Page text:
Putting on a film festival in paradise should be something of a joy ride, but apparently not in these budget-conscious days. As Barry Rivers, the impresario who founded the Maui Film Festival in 2000, says, times are tough, even where the sun always shines.
“Sponsorship has been a challenge for many film festivals everywhere in the last couple of years, and for us as well,” he says. “So we’ve had to cut back on a couple of venues, but all in all we have 29 features and 22 shorts this year. It’s a size we do feel comfortable at.”
And since the main venue of the 12th annual event is the huge outdoor Celestial Cinema, which they erect every year on the Wailea Golf Course, limited seating isn’t a problem. Neither is power. “We like to say our festival is ‘under the stars, lit by the moon and powered by the sun.’ We power that whole thing with solar power,” Rivers says. “This is the fourth year we have done that, and we take great pride in that.”
The fest, which over the years has drawn everyone from Clint Eastwood to Claire Danes to Maui’s beautiful shores, also takes pride in identifying and honoring up-and-coming film stars. But even that is not so simple.
“You’d be surprised, it isn’t as easy as you’d think to get luminaries — I don’t like the word ‘celebrities’ — to come to Maui for the festival. It’s not like we’re just a 100 miles from L.A. or something,” Rivers says. “It’s a long way to come.”
But he’s succeeded admirably in drawing four hot actors to be honored at this year’s celebration, as well as a film innovator. All will receive special awards during the June 15-19 run of the fest. The four — Megan Fox, Andrew Garfield, Olivia Wilde and Garrett Hedlund — are riding the crest of some very hot careers at the moment, while the fifth, filmmaker Jack McCoy, has pioneered a revolutionary filming technique in his opening-night history of surfing film “A Deeper Shade of Blue.”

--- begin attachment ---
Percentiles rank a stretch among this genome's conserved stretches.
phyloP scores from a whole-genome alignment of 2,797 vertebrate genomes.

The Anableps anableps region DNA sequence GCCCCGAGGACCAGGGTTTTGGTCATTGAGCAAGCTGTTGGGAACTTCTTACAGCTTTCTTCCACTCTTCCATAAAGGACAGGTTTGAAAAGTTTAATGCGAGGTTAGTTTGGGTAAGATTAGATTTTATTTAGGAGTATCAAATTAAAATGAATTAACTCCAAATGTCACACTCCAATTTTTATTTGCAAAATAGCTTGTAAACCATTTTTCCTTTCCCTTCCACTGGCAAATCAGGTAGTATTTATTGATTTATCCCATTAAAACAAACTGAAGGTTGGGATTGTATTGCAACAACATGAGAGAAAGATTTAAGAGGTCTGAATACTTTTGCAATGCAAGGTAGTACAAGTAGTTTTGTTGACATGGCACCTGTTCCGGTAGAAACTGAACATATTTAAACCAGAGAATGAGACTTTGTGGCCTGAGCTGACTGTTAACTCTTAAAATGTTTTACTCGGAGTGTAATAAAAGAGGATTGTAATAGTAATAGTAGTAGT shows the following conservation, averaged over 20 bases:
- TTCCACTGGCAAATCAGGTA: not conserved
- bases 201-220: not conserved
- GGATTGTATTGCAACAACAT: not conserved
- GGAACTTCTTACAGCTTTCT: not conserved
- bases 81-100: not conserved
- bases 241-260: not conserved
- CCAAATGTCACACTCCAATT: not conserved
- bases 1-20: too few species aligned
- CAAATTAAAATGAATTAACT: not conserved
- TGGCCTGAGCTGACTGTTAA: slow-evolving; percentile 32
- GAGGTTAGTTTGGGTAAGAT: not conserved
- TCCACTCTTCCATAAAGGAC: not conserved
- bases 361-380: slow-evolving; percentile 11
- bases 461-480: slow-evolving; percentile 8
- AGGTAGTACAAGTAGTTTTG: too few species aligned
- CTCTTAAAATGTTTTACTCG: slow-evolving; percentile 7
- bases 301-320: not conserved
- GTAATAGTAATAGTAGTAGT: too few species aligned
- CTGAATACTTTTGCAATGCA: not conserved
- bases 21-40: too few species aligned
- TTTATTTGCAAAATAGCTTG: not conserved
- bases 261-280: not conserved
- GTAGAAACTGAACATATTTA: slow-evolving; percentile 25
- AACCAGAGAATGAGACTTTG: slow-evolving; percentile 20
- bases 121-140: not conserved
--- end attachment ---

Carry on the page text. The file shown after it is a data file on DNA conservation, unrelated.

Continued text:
“For years I have been sitting behind the waves filming, but I’ve been stationary,” McCoy says. “Now I use a machine called a SeaBob to move through the water. It is basically a battery with a computer in it, powered by a jet engine. It pulls me through the water. It weighs 150 pounds and is extremely dangerous. If I got caught by a wave or anything, I could get crushed. So I use that, and my high-definition camera, to get the action shots from under the water. With the SeaBob, I can do tracking and moving shots. It’s allowed me to get to places I couldn’t before and to do things a lot better.”
And while McCoy counts Paul McCartney as a pal who has offered his new song “Blue Sway” to be used in the movie, the director is a bit worried about receiving his Maui Film Festival Beacon Award the same night Fox is given the Iris Award for her “heartfelt respect for the environment.”
“I’m sure it’s a cruel joke that Barry Rivers has got me with Megan Fox!” McCoy says.